Unlike virtually all other automatics – including automated manuals like the 4C’s – there is no dialed-in “creep”; you have to apply some throttle to get it going. But then, with just a bit more lurching, you’re off … unless, that is, you also intended to turn.

You wouldn’t think a lightweight, mid-engine car would need power steering (clearly Alfa engineers didn’t), but boy … until the car is at a walking pace, turning the steering wheel is an exercise in … well … exercise. Popeye could manage, but Olive Oyl is going straight. So parking can be a bit of an ordeal, aggravated by the fact that the 4C has a rather wide, 40.5-foot turning circle.

Cockpit storage consists of … exactly what you see here. Yep; two cupholders, both inconveniently located at the rear of the console, where they vie for space with your elbow. However, cars lacking the optional audio system would have a covered bin in place of the black speaker seen at top, thereby increasing interior storage capacity by approximately 1000 percent.

But now you’re rolling. The steering that was heavy before now feels “connected,” and the roughish idle is replaced by a smooth, crescendoing soundtrack interrupted at gear changes by a bit of an exhaust “pop.” You deftly jink around potholes and slack-jawed fellow drivers to make your way toward that bastion of misbehavior, that artistry in asphalt, our government’s glorious gift to urban car guys: Yep … the beloved on-ramp.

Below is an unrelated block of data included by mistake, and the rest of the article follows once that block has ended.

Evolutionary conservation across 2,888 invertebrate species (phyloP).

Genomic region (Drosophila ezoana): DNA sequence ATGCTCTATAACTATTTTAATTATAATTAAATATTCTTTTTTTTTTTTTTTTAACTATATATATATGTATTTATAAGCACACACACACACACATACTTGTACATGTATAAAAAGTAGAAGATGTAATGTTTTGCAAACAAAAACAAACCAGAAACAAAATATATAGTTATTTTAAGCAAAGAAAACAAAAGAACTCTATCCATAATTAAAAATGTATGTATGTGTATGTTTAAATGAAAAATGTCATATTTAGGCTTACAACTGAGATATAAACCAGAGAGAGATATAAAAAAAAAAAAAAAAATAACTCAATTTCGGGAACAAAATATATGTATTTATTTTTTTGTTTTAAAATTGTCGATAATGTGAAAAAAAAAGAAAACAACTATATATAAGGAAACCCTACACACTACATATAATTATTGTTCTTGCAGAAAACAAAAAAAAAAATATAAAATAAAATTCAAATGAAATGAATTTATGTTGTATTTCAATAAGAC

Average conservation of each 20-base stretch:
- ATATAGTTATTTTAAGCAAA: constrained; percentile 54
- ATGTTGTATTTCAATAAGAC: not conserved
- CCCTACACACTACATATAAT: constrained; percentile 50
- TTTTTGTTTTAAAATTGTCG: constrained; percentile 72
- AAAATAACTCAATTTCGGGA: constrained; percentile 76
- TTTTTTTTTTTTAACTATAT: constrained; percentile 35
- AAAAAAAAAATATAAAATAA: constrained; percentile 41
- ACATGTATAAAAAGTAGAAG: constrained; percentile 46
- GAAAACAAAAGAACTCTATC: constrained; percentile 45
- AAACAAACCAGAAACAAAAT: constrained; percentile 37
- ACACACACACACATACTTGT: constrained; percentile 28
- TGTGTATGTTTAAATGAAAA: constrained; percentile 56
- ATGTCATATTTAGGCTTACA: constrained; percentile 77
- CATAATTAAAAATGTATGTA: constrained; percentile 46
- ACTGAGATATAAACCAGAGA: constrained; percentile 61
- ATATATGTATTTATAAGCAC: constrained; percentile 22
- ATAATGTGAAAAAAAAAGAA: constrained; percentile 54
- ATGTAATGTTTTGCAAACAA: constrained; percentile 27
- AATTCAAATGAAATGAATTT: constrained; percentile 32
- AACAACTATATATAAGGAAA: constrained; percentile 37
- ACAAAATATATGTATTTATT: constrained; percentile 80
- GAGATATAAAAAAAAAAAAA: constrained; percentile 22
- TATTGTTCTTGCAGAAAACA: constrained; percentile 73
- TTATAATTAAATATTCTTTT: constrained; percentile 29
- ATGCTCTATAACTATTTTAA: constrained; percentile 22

Oh, the chorus that quartet of pressurized pistons sings as the tach needle swings toward redline. So sweet is the song and so willing the voices that the process bears repeating, which it dutifully does with every pop and lurch that accompanies a gear change.

That downhill curve coming up at … uh … “slightly in excess of the speed limit”? No problemo. What the 4C lacks in ride composure (which is a lot) is made up for in cornering capability (also a lot), making you suddenly appreciate the aforementioned and previously maligned seat bolsters.

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All of this marked the beginning of the likewise aforementioned road trip, which brought to light some other limitations.

I wouldn’t say that Port Washington, Wisconsin, has a fish fetish, but you’re welcome to. There are two public fish-cleaning stations in town, and even the children’s playground has a gilled mascot.

All this may sound like complaining, but it really isn’t. It’s really just … forewarning. Exotic cars – almost by their nature – exhibit a copious number of compromises, which is probably why you rarely see them on the road.

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While driving earlier 4Cs, any number of folks asked me if it was a Ferrari, which is not the worst case of mistaken identity an Alfa owner could suffer. The kicker here is that one can get into a 4C for as little as $57,495, a fraction of what the least-expensive Ferrari costs. So when put into that light – one that has you in a jaw-dropping Italian exotic that didn’t demand you write a six-figure check, yet still makes people think you did – the Alfa Romeo 4C really comes off as quite the bargain. Granted, it might not be the steed of choice for a cross-country road trip (unless, perhaps, the country you want to cross is Lichtenstein), but it is exactly the right choice when the road ahead twists and turns into the sunset … or even just enters a highway.

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Alfa Romeo 4C